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CD Set Offers A Long, Satisfying View Of The New York Philharmonic Orchestra


This is FRESH AIR. This season, the New York Philharmonic Orchestra is celebrating its 175th birthday with a 65-CD set, dating back to its very first recordings a century ago. Our classical music critic Lloyd Schwartz has been doing a lot of listening and has this review.

LLOYD SCHWARTZ, BYLINE: In January of 1917, members of the New York Philharmonic Orchestra under conductor Josef Stransky went to the Columbia studio in New York's Woolworth Building to make the orchestra's very first recording. The Philharmonic had already been around for 75 years. And six years before this recording session, Stransky had succeeded the orchestra's most celebrated music director, Gustav Mahler. That first recording was Ambroise Thomas' charming "Raymond" Overture. Through the scratchy din of time, you can hear qualities we still associate with the New York Phil, a crisp brilliance of attack balancing an elegant, unschmaltzy lyricism.


SCHWARTZ: Less than a week after that first recording, the orchestra was back in the studio recording a drastically abbreviated version of the famous Largo from Dvorak's New World Symphony, maybe the most beloved work introduced by the Philharmonic, using a score annotated by Dvorak himself. The Philharmonic has many milestones. In 1846, this fledgling orchestra gave the American premiere of Beethoven's Ninth Symphony. 1926 marked the release of the very first silent feature film to coordinate music and other sound effects with the action - "Don Juan" starring John Barrymore. And the orchestra on the soundtrack was the New York Philharmonic. Besides Dvorak's symphony, the Philharmonic's notable commissions include George Gershwin's "An American In Paris," Stravinsky's postwar Symphony In Three Movements, his first work to be composed in the United States, and John Adams' 9/11 memorial "On The Transmigration Of Souls."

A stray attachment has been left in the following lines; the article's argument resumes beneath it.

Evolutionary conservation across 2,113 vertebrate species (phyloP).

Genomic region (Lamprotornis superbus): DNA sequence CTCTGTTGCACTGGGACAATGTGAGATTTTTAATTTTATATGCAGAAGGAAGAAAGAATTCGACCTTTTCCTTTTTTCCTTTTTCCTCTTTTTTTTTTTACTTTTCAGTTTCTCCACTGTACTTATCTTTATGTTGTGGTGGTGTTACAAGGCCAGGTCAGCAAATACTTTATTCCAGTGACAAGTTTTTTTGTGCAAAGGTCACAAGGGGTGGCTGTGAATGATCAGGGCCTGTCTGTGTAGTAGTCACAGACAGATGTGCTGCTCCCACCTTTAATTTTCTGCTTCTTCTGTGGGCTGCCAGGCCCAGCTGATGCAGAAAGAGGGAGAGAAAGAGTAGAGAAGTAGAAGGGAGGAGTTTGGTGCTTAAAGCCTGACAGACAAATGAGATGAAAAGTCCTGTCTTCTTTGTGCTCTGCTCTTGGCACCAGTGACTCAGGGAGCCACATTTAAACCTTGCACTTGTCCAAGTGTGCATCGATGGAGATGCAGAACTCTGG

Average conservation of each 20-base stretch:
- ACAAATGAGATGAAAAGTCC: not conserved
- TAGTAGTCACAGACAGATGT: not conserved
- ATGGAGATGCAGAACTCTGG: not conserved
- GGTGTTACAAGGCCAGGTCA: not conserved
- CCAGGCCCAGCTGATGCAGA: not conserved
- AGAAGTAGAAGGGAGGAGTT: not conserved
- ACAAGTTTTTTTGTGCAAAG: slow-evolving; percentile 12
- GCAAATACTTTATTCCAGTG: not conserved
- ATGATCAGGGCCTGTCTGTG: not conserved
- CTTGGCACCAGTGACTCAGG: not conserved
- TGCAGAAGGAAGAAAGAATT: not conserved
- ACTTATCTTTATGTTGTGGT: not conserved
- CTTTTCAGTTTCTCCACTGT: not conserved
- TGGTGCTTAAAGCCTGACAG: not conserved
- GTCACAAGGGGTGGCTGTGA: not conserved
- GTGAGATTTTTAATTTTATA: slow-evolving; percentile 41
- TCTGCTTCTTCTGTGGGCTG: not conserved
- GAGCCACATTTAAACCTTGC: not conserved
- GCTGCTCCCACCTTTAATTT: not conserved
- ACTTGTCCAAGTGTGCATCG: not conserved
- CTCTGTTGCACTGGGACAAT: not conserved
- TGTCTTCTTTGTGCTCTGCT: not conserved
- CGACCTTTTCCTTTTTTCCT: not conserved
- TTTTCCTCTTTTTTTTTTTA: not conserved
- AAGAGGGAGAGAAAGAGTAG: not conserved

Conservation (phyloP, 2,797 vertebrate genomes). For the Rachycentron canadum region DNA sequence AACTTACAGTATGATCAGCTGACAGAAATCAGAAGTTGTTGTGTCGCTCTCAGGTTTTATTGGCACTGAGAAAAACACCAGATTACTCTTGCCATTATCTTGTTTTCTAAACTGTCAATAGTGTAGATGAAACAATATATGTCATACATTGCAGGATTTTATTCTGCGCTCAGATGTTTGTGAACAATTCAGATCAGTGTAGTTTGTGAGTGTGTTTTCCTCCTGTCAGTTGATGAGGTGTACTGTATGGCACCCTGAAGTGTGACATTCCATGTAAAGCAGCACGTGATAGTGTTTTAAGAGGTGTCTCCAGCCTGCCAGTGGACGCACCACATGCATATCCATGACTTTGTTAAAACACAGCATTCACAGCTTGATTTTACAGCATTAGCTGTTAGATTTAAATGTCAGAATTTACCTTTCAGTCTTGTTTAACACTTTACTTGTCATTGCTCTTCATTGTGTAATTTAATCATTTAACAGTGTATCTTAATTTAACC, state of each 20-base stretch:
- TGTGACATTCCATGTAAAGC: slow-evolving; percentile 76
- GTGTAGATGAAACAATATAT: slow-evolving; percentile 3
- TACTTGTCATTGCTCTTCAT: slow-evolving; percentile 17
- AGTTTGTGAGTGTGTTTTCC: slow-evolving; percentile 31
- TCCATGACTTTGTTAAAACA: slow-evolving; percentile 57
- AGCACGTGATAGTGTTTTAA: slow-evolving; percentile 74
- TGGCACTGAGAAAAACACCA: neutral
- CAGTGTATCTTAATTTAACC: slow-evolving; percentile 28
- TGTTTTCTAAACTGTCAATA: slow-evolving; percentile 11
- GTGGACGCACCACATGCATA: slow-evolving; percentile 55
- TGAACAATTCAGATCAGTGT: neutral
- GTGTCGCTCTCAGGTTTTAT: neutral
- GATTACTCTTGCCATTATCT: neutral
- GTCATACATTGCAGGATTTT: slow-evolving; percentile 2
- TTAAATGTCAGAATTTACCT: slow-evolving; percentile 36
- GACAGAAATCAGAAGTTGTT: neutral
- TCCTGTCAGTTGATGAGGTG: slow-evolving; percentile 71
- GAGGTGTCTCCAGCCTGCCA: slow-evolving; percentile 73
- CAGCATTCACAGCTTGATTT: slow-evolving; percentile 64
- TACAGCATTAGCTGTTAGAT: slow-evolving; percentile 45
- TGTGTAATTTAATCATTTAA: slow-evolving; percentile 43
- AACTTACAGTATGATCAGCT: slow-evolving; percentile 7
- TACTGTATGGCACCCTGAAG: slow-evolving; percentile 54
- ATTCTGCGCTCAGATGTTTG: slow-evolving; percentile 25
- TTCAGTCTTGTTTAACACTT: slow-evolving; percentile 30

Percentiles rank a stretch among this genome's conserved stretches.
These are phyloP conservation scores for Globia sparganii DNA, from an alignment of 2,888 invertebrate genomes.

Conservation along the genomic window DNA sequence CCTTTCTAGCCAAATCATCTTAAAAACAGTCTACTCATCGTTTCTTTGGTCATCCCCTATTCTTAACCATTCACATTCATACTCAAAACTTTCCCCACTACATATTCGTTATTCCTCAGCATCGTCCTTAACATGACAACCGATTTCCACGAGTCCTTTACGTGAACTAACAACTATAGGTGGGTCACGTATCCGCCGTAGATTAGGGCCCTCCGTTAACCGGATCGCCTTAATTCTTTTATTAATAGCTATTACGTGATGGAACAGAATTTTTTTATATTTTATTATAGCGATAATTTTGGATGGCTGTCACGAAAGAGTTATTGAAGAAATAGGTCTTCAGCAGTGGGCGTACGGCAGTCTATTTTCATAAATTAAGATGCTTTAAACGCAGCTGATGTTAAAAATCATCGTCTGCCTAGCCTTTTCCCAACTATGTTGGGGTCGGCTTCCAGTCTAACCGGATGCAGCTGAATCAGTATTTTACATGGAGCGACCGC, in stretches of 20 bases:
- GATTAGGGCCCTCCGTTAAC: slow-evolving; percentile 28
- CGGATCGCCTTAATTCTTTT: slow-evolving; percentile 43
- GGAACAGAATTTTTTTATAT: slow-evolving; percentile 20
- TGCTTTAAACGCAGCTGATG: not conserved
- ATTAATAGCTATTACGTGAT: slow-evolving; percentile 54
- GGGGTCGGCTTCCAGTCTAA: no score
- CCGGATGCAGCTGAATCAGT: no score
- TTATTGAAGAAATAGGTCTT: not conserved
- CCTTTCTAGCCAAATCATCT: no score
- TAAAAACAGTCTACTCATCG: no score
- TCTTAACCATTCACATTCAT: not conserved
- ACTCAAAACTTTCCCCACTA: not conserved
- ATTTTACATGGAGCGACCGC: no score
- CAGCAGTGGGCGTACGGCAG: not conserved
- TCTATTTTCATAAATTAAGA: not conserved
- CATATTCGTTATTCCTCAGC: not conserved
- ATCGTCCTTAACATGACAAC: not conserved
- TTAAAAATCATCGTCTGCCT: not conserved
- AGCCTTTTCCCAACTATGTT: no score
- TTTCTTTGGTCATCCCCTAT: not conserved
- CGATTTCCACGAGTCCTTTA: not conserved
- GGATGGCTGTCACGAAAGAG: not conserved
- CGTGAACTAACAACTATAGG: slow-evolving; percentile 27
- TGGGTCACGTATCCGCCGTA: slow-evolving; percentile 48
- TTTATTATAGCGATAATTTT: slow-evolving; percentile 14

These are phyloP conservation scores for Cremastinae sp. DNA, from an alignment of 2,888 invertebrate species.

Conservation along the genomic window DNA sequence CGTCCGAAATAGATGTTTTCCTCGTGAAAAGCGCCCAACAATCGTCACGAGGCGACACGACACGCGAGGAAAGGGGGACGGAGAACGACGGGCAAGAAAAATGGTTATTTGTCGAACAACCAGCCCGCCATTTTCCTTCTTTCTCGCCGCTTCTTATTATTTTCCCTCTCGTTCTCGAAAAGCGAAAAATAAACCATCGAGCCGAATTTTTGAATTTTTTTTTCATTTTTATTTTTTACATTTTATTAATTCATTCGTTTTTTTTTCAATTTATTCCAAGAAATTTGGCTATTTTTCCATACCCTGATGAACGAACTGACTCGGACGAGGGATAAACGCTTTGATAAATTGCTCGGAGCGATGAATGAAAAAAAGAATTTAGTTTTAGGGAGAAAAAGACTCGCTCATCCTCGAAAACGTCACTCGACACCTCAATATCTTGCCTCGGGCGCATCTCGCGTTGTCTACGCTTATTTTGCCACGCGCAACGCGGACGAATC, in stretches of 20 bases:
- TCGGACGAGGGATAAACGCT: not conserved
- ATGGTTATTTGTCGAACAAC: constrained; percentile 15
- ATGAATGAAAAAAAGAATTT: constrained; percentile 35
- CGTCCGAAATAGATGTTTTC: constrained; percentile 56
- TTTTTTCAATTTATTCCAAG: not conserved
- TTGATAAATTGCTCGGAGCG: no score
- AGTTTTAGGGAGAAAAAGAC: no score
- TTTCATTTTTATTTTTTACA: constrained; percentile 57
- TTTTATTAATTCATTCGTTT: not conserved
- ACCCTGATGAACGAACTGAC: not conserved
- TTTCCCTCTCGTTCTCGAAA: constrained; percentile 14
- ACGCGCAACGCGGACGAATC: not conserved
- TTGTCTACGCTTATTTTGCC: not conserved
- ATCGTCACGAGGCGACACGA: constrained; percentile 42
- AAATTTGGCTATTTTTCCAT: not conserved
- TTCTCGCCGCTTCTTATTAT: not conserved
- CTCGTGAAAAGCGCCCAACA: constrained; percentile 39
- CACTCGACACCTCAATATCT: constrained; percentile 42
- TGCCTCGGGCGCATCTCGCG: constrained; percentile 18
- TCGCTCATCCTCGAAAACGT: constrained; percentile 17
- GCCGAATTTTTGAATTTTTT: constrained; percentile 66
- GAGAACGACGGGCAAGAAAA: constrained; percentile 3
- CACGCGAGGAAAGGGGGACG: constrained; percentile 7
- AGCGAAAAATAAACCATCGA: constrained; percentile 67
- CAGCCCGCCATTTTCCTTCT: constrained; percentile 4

The 65-CD set includes some of the greatest musicians of the 20th century, like the Dutch conductor Willem Mengelberg, who in 1928 made a landmark recording of Richard Strauss' "Ein Heldenleben," which Strauss dedicated to him. Mengelberg was succeeded by Arturo Toscanini, whose recordings with the New York Phil combined his customary exhilaration with more spacious timing than his better-known later recordings when he was well into his 70s and 80s. Released here for the first time from 1936 is a thrilling live Toscanini performance of the Beethoven Fifth Symphony.


SCHWARTZ: Well-represented in this set are two of the most famous but radically contrasting New York Philharmonic conductors - the exuberantly irrepressible Leonard Bernstein and the precise, probing Pierre Boulez. Six of the 65 discs here are devoted to Boulez and 25 to Bernstein. It's also good to be reminded of New York Philharmonic music directors who aren't so well-remembered. The Polish conductor Artur Rodzinski in the 1940s significantly raised the level of the playing but alienated the orchestra and the board with his autocratic ways. In the 1950s, the distinguished Greek conductor Dimitri Mitropoulos commissioned 50 world premieres. He was especially admired for leading the first complete recording of Alban Berg's chilling opera "Wozzeck" and for his memorable recordings of Russian music.


SCHWARTZ: Opinions about a huge set like this are bound to vary. Some people have wished for more live broadcasts than commercial recordings, though the orchestra has now released nearly a hundred historic radio broadcasts for streaming. Could there have been more guest conductors instead of devoting more than a third of this entire collection exclusively to the much-recorded Bernstein? Still, this set takes a satisfying long view of the great orchestra. Next season, the Dutch conductor Jaap van Zweden takes over as music director. I wonder how secure his place will be on whatever the orchestra chooses to release 25 years from now to celebrate its 200th anniversary.

GROSS: Lloyd Schwartz teaches in the MFA program at the University of Massachusetts Boston. His latest book of poems is called "Little Kisses." He reviewed the New York Philharmonic's 175th anniversary box set.


GROSS: Tomorrow on FRESH AIR, my guest will be religion scholar and bestselling author Bart Ehrman. His new book is about how early Christianity expanded from a small group of believers to the religion of the Roman Empire. We'll also talk about Ehrman's own doubts that led to his transition from being a born-again Christian to being a self-described Christian agnostic. I hope you'll join us. FRESH AIR'S executive producer is Danny Miller. Our technical director and engineer is Audrey Bentham. Our associate producer for digital media is Molly Seavy-Nesper. Roberta Shorrock directs the show. I'm Terry Gross.

(SOUNDBITE OF SONG) Transcript provided by NPR, Copyright NPR.

Lloyd Schwartz is the classical music critic for NPR's Fresh Air with Terry Gross.
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